Dean Cox talks about Redefining the Academic Library: Engaging the Campus
Today marks the beginning of the “Redefining the Academic Library” speakers series. Some have asked me why we’re bringing these speakers in. I thought I’d share a little more of the context.
Over the last six months the library has been engaged in a new strategic planning process. As part of this process we have been conducting an external scan: reading reports, conducting faculty and student surveys over the last two quarters, examining educational trends, revising our SCOT analysis, and assessing new directions. If you want to see what we’ve looked at thus far, the strategic planning committee’s charge, our timeline, etc., please check out http://libguides.wwu.edu/strategic.
The idea for the speaker series stemmed from the Provost’s reading of a report produced by the University Leadership Council of the Education Advisory Board entitled “Redefining the Academic Library” (http://crl.acrl.org/content/early/2012/01/09/crl-309.full.pdf). She suggested I review it and share it with my staff. I referred it to the library’s strategic planning committee and we have been engaged in discussions related to it here in the library. We found it to be a great overview of the challenges and opportunities libraries currently face.
I suggested to the Provost that one way to engage the campus community in potential future directions for the library would be to bring to campus some of the librarians who were interviewed as part of the report.The idea of a speaker’s series of the same name as the Leadership Council report was born! We picked four speakers covering areas we felt would of interest the campus community – collections, library space, collaboration and library staff roles – and I asked my colleagues if they would be willing to come to campus and share their knowledge and what they are doing at their institutions. The Provost graciously agreed to fund the cost of bringing them to campus. In truth, most are coming free of charge as a favor to me.
The intent of these presentations is to share the challenges facing academic libraries today, library trends, and ways that other libraries are addressing these. We want to engage faculty in particular but also students in a dialogue regarding these, and that’s why all the presentations will be video-recorded and we will have online forums on Viking Village where people can share their reactions, opinions, etc. Members of the Libraries strategic planning committee and I are also willing to discuss the content of these presentations with individuals or departments as we work to determine our future directions and figure out exactly which are the right fit for Western.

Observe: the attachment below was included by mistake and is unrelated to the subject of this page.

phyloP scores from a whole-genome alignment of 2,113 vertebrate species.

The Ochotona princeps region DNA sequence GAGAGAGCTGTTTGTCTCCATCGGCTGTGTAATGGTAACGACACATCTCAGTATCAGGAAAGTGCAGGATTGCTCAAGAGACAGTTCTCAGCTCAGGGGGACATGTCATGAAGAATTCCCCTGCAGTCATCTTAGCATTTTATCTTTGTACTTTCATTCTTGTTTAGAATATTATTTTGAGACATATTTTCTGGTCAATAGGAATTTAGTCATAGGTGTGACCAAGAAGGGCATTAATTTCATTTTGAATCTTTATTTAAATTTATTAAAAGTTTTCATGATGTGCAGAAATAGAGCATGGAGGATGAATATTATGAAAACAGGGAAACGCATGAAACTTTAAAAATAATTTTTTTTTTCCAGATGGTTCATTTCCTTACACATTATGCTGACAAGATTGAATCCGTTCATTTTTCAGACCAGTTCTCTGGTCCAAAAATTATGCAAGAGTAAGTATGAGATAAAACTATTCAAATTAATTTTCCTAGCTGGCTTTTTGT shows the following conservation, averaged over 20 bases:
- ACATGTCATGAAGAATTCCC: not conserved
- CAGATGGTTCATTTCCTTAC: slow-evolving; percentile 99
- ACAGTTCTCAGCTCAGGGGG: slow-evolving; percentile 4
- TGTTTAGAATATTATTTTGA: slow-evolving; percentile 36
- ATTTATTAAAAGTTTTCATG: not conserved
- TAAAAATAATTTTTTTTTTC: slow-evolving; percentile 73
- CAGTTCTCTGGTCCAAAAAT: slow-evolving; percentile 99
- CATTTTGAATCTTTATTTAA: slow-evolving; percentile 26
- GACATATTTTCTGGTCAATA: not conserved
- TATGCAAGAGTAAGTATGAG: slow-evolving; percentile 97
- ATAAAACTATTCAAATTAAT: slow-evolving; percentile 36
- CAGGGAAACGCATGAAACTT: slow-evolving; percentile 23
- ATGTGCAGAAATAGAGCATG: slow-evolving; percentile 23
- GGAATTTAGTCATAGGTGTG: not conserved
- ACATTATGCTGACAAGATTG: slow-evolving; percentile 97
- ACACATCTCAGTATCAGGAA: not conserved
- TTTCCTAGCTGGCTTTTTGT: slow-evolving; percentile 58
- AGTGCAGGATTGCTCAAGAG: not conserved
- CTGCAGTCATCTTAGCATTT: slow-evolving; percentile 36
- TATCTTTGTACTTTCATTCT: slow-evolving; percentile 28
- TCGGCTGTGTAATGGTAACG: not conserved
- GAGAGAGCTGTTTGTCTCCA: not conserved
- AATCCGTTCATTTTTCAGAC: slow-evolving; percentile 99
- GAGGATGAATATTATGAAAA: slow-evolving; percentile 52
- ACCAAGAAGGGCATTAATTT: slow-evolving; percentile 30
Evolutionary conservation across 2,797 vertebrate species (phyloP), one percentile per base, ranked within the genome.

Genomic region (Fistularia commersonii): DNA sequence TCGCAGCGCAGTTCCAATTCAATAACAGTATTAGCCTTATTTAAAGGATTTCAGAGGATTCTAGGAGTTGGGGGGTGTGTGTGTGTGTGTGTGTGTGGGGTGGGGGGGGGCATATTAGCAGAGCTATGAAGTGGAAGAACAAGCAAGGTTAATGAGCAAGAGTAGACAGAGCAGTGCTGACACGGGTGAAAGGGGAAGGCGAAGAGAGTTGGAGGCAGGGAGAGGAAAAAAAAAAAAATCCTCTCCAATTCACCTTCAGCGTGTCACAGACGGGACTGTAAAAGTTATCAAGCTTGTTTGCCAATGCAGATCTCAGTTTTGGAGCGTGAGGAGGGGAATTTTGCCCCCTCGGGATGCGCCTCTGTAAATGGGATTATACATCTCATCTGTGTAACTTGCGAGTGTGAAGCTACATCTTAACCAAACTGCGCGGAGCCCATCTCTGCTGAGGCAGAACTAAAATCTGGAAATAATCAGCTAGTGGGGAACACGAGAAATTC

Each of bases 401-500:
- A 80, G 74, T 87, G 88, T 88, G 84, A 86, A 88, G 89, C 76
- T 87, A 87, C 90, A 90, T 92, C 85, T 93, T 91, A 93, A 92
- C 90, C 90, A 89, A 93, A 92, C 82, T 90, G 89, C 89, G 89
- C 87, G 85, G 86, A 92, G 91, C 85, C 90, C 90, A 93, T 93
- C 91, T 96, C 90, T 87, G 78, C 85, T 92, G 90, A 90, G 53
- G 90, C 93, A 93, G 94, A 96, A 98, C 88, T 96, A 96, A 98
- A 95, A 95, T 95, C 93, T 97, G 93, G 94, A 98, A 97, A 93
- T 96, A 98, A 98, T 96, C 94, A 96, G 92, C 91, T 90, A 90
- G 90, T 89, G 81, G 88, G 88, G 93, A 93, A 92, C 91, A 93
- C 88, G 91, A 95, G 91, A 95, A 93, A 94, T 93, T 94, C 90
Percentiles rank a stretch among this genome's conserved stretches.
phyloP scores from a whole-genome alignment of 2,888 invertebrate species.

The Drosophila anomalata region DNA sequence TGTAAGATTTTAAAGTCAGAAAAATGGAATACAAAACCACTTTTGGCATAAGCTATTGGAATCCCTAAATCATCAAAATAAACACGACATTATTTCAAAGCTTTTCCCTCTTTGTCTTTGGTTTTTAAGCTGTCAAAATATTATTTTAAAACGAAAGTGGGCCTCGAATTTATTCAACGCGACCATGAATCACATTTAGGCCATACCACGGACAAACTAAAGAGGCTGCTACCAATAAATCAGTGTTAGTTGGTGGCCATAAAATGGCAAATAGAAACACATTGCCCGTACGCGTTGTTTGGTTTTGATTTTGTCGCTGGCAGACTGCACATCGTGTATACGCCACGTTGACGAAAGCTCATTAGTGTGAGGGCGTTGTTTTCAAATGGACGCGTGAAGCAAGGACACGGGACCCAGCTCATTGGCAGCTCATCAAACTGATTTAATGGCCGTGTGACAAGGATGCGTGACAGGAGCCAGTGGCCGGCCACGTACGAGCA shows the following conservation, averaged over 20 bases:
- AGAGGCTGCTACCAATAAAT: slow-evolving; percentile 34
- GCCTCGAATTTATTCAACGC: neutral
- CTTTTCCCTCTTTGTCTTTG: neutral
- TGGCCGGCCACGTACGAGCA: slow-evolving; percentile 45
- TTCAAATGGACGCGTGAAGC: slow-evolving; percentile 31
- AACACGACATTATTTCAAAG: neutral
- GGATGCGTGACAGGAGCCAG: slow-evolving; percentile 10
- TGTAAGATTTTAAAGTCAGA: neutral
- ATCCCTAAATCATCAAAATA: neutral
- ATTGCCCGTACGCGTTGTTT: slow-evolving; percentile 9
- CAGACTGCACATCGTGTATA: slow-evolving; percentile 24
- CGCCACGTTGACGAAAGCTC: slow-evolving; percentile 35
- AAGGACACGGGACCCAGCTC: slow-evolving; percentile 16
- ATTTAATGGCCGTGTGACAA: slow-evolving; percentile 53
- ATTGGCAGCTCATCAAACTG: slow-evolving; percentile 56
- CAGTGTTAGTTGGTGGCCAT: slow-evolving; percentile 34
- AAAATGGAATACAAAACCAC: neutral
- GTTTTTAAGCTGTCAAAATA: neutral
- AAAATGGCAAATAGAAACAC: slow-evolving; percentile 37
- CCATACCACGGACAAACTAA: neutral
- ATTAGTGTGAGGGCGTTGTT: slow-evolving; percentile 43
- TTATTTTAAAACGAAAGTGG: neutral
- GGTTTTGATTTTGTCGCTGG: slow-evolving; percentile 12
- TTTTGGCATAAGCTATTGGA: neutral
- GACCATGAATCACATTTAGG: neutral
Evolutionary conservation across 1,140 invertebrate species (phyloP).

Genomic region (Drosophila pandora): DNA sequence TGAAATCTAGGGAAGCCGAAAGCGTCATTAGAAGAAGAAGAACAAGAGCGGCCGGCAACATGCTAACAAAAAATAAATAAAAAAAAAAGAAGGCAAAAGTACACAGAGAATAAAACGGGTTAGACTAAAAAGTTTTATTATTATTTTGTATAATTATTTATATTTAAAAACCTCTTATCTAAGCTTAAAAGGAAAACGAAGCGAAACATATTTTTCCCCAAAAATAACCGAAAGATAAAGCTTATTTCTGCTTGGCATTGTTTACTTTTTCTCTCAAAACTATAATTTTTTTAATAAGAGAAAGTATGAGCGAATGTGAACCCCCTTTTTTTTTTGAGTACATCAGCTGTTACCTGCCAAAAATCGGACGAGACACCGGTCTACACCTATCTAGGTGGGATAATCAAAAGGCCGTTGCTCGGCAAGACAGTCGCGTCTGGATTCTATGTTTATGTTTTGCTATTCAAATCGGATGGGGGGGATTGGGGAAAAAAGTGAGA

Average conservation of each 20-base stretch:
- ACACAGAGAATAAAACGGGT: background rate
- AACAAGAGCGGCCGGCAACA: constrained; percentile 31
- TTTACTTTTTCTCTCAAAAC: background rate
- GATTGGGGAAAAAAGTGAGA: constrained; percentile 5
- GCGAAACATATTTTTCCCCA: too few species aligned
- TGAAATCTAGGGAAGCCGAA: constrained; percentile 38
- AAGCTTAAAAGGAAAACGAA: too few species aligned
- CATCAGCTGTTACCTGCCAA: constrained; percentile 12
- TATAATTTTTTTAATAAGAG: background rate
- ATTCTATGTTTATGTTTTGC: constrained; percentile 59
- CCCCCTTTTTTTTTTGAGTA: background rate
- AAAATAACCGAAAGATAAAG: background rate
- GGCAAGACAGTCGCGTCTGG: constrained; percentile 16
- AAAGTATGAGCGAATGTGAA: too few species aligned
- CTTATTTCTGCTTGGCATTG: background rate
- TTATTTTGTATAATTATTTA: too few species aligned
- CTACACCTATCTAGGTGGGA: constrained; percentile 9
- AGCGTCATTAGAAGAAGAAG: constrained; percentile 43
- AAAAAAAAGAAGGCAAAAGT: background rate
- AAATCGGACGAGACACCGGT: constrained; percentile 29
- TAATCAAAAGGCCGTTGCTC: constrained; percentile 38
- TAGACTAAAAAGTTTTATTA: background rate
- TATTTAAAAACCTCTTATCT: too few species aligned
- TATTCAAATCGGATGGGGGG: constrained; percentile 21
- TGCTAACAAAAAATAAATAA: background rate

Below is a list of the experts we have engaged to come to the campus, starting today with Doug Way who will be presenting at 4pm in the Library Presentation Room (Wilson 164).
- On May 2, Doug Way from Grand Valley State College in Allendale, Mich., will discuss how library collections are rapidly changing in support of scholarship as well as the evolving roles of academic librarians. The Grand Valley State College Library is the 2012 winner of the Association of College and Research Libraries’ (ACRL) Excellence in Academic Libraries Award.
- On May 9, John Popko from Seattle University will speak about the 10-year planning and construction project which has resulted in the Lemieux and McGoldrick Learning Commons, a world-class transformative space supporting academic endeavors at Seattle University. Popko will also talk about the value that a learning commons environment brings to a university.
- On May 16, John Helmer, Executive Director for Orbis Cascade Alliance, will talk about the benefits consortia participation brings to members through efficiencies and purchasing power. Helmer has been involved with library consortia for 20 years and is the 2012 winner of the Hugh C. Atkinson Award which recognizes him as a risk-taker and an effective leader and champion of new ideas and initiatives.
- On May 23, Lizabeth (Betsy) Wilson, Dean of the University of Washington Libraries, will speak about new roles opening up for academic librarians and how these will benefit teaching and learning through academia. Wilson was the 2007 Academic/Research Librarian of the year and under her leadership, the University of Washington Libraries was the 2004 ACRL Academic Library of the Year.
I hope that you and your colleagues can attend these presentations and participate in the dialogue, helping us determine new directions to best respond to the needs of you and your students.